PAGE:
Nollywood suffers a string of deaths, including one in the United States
The Nigerian film industry is in a state of shock and mourning after several Nollywood stars and a sound engineer recently died in rapid succession.
Five actors — Mukaila Adedigba (also known as Sikiru Adeshina), Obinna Nwafor (a.k.a. Saint Obi), Murphy Afolabi, Wunmi Olowokandi and Chikezie Uwazie — have died this month within less than two weeks, according to Nigeria's Daily Post. The Nollywood sound engineer known as Techno Sound also died within that short period.
Nwafor died after a long illness on May 7 at the home of one of his siblings in Jos, Plateau State, the Daily Post reported. The actor — who starred in films such as "State of Emergency," "Candle Light" and "Festival of Fire" — was 57.
The Theatre Arts and Motion Pictures Practitioners’ Assn. of Nigeria (TAMPAN) on Monday announced the death of Adedigba but did not provide a cause. The Yoruba actor — who appeared in movies such as "Bolode o'ku" and "Edunjobi" — died May 13, according to Nigerian newspaper Vanguard.
Afolabi died the morning of May 14 after he slipped and fell in the bathroom at his home in Ikorodu, Lagos, according to India's Economic Times. The Yoruba actor — known for his work in movies such as "Okiki Oru," "Blackout" and "Four Lions" — died of his injuries at age 49.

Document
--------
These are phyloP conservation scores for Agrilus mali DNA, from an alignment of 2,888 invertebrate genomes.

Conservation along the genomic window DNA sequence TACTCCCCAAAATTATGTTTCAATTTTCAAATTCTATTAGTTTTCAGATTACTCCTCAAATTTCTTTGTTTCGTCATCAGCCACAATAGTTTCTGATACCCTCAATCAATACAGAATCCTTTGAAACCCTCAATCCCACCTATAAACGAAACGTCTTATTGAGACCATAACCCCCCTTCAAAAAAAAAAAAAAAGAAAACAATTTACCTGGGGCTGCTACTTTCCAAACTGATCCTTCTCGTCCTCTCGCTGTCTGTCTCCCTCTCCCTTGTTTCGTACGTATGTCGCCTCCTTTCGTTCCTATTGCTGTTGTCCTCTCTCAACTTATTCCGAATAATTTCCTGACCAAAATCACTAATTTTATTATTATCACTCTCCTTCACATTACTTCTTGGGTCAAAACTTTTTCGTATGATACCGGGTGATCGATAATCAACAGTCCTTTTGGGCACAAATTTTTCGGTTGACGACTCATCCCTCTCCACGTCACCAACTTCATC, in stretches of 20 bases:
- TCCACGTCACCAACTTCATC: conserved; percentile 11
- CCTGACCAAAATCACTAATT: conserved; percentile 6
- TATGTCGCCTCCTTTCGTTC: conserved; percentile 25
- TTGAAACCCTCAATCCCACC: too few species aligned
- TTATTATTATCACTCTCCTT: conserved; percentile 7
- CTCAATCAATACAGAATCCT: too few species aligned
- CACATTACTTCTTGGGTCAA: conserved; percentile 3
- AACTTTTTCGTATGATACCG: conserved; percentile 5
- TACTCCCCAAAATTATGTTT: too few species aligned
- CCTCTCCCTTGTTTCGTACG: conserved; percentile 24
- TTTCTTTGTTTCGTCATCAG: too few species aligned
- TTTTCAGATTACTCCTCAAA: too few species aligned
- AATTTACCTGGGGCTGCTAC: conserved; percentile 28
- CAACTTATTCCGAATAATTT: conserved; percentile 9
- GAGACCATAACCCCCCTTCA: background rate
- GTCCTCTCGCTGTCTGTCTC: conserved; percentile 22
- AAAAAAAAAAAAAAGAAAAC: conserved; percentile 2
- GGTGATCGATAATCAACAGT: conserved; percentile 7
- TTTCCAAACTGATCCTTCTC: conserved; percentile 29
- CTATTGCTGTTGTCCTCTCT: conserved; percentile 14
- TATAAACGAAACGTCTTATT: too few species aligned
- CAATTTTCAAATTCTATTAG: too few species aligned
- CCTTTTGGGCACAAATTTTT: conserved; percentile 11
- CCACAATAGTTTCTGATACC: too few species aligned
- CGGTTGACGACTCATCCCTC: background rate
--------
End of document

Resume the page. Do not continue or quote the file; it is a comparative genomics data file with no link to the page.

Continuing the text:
Little is known about the death of Techno Sound. The sound technician died May 14, Vanguard reported.
The following evening, Olowokandi also reportedly died. Her age and the cause of her death are unknown. Around the same time, Uwazie died in the United States after undergoing a second brain surgery, according to the Daily Post. Uwazie appeared in films such as "Super Love," "Tell Me Why" and "Only Love," according to IMDb.
“These sad incidences necessitate another clarion call to all members of our association and Nigerian artists in general to pay close attention to their health," TAMPAN president Bolaji Amusan said in a statement, according to Vanguard.
“It is also very important at this time to admonish all individuals within the creative sector in Nigeria to create time for recreation and take time off once in a while from work."
This story originally appeared in Los Angeles Times.